Commercial energy assessor

Construction and building

Career outlook for commercial energy assessor

UK Salary Ranges





Currently employed in Scotland


Salary information is provided by the "National Careers Service". "Oxford Economics" supplies job forecasts and employment figures. Due to COVID-19 the jobs market is constantly changing. Some of the information may not reflect the current situation.

What's it like?

Commercial energy assessors test how energy-efficient commercial buildings are – like shopping centres, cinemas and offices.

They create Non-Domestic Energy Performance Certificates that can recommend how businesses can be more energy efficient. This can make a big difference to the environment around us and make sure the public are safe while out and about. 

As a commercial energy assessor, you could:

  • inspect commercial buildings to collect information on their age, number of floors, building type, and heating and hot water systems
  • note the number and sizes of rooms and windows
  • record the information into a computer software programme
  • produce Non-Domestic Energy Performance Certificates (NDEPCs)
  • explain the information collected to clients and businesses owners
  • give practical advice and recommendations that can save businesses money while improving energy efficiency
  • as you get more experience as a commercial energy assessor you’ll generally assess larger buildings. This could mean improving your salary too.

You could also consult on energy efficiency to investors and people looking to build commercial properties.

Working conditions


You can expect to work 38 to 40 hours a week. You could also work freelance – meaning you set your own hours. If you like the idea of flexible working, being a freelance commercial energy assessor could mean working on bigger contracts then being able to take longer periods of time off in between.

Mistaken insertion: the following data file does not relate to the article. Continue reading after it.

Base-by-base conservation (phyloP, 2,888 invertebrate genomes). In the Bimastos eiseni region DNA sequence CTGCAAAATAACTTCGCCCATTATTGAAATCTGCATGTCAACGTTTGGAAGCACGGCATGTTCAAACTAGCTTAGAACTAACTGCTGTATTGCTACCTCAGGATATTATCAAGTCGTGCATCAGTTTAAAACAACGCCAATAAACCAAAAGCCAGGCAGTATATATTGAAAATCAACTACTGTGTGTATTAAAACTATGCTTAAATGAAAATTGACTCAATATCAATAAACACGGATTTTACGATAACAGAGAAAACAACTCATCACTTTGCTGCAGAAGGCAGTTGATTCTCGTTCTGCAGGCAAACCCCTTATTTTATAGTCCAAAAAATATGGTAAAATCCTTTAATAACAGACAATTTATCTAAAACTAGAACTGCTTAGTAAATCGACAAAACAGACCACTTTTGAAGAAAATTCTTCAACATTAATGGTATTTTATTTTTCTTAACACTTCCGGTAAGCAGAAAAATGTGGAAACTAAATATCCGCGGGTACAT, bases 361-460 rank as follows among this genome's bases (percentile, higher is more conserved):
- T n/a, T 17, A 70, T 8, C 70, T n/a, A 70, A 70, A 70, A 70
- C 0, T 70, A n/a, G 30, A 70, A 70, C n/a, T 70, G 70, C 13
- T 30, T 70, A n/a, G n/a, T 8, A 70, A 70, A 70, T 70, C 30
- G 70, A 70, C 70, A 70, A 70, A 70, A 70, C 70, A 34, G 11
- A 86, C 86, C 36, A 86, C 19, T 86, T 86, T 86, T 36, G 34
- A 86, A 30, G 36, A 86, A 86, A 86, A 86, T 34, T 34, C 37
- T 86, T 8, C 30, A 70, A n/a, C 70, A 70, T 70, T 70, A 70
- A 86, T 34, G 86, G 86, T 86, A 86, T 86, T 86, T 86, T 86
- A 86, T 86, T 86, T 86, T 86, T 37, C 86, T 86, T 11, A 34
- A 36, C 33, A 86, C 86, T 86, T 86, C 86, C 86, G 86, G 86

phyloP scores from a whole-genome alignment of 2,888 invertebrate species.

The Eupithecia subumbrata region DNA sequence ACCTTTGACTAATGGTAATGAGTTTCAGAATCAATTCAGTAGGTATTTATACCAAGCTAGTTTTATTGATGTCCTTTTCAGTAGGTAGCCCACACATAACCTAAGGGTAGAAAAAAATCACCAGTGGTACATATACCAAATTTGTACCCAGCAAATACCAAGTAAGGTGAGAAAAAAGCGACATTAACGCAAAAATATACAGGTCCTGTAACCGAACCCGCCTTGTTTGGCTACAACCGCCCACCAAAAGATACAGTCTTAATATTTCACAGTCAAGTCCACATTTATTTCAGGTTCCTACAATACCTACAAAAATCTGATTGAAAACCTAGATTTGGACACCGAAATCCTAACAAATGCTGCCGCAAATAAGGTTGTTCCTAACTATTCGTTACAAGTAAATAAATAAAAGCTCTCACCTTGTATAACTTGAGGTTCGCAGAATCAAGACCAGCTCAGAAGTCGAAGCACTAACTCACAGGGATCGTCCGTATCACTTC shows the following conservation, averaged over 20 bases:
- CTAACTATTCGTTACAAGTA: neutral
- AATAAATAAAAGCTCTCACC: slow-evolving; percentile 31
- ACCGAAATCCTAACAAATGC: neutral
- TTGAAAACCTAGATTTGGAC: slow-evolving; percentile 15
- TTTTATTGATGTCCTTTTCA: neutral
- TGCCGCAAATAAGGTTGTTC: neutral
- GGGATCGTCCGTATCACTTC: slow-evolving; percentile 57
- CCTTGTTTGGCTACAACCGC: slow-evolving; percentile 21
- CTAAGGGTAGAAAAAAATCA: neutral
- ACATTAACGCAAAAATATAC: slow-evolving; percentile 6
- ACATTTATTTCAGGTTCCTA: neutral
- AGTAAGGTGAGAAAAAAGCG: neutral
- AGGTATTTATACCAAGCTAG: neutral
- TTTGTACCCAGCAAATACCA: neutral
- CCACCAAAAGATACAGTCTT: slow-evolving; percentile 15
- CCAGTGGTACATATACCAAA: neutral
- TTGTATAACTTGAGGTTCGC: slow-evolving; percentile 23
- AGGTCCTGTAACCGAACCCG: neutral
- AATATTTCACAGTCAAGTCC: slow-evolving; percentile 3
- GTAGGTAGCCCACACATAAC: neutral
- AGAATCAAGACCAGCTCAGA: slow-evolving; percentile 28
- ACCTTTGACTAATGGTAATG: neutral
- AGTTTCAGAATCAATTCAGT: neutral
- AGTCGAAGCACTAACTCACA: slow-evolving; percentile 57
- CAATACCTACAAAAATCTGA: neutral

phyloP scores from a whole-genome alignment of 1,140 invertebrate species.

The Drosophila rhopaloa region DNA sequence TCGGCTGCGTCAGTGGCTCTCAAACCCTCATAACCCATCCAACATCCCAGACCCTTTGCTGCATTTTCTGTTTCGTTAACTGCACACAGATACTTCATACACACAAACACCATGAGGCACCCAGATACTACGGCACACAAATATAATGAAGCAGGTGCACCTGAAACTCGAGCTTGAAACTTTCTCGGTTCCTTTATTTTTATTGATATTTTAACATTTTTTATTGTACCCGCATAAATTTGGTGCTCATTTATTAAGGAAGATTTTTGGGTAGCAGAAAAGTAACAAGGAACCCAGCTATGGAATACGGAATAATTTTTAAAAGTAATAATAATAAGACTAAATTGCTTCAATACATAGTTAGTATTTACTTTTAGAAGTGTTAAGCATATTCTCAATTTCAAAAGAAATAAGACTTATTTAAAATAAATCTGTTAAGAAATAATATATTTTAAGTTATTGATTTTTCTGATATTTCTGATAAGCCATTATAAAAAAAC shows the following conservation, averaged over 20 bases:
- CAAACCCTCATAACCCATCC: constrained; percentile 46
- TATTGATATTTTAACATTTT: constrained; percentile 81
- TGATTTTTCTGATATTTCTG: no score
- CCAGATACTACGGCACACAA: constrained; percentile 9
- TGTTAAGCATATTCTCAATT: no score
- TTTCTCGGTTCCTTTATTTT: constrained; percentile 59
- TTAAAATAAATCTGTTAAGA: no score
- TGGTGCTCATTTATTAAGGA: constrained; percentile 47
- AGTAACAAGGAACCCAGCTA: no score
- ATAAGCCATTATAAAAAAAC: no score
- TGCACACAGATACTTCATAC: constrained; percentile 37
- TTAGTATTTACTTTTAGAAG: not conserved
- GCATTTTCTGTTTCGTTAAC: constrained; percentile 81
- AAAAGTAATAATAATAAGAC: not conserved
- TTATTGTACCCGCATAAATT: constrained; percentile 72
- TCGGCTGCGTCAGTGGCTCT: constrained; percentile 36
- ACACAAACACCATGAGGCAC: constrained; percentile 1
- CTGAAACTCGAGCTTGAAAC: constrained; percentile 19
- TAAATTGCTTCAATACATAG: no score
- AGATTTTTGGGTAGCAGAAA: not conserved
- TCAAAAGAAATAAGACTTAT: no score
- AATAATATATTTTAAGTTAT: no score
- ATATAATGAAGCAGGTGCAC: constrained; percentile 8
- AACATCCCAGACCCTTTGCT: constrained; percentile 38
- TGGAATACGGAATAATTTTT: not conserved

You can expect to work between clients homes and businesses.

UK employment status





Self employed


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  • Verbal communication
  • Written communication
  • Working with numbers
  • Attention to detail
  • Taking initiative
  • Analysing

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Getting in

Entry requirements for courses can change. Always contact the college, university or training provider to check exactly what you'll need.


Not all employers list specific qualification requirements but they do ask for relevant experience, usually work based. 

To become a commercial energy assessor, previous experience in a related field is needed, such as: 

  • surveying 
  • architecture  
  • engineering 

For this job, you’ll need an Energy Assessment qualification and a portfolio. The only way to do this is through Energy Trust — they offer a range of courses both online and at training centres.  

Employers might consider applicants without formal qualifications if they can demonstrate knowledge and experience of the industry. 

Useful subjects

Many colleges and universities will have required subjects that you must have for entry. They might also highlight additional subjects that they would value. Look at individual institution websites for specific entry information.   

Useful subjects would be: 

  • Skills for Work: Energy
  • maths
  • computing science

You will also need

Not all employers list specific qualification requirements but they might ask for relevant experience, usually work based, that show a range of transferable skills.  

Most Commercial Energy Assessors are self-employed, so skills in communication and leadership can be important.  

To become a certifier of issuing Certificates of Design, The Royal Incorporation of Architects in Scotland (RIAS) have developed the approved certifier scheme for design. You can find out more on how to certify your own designs.  

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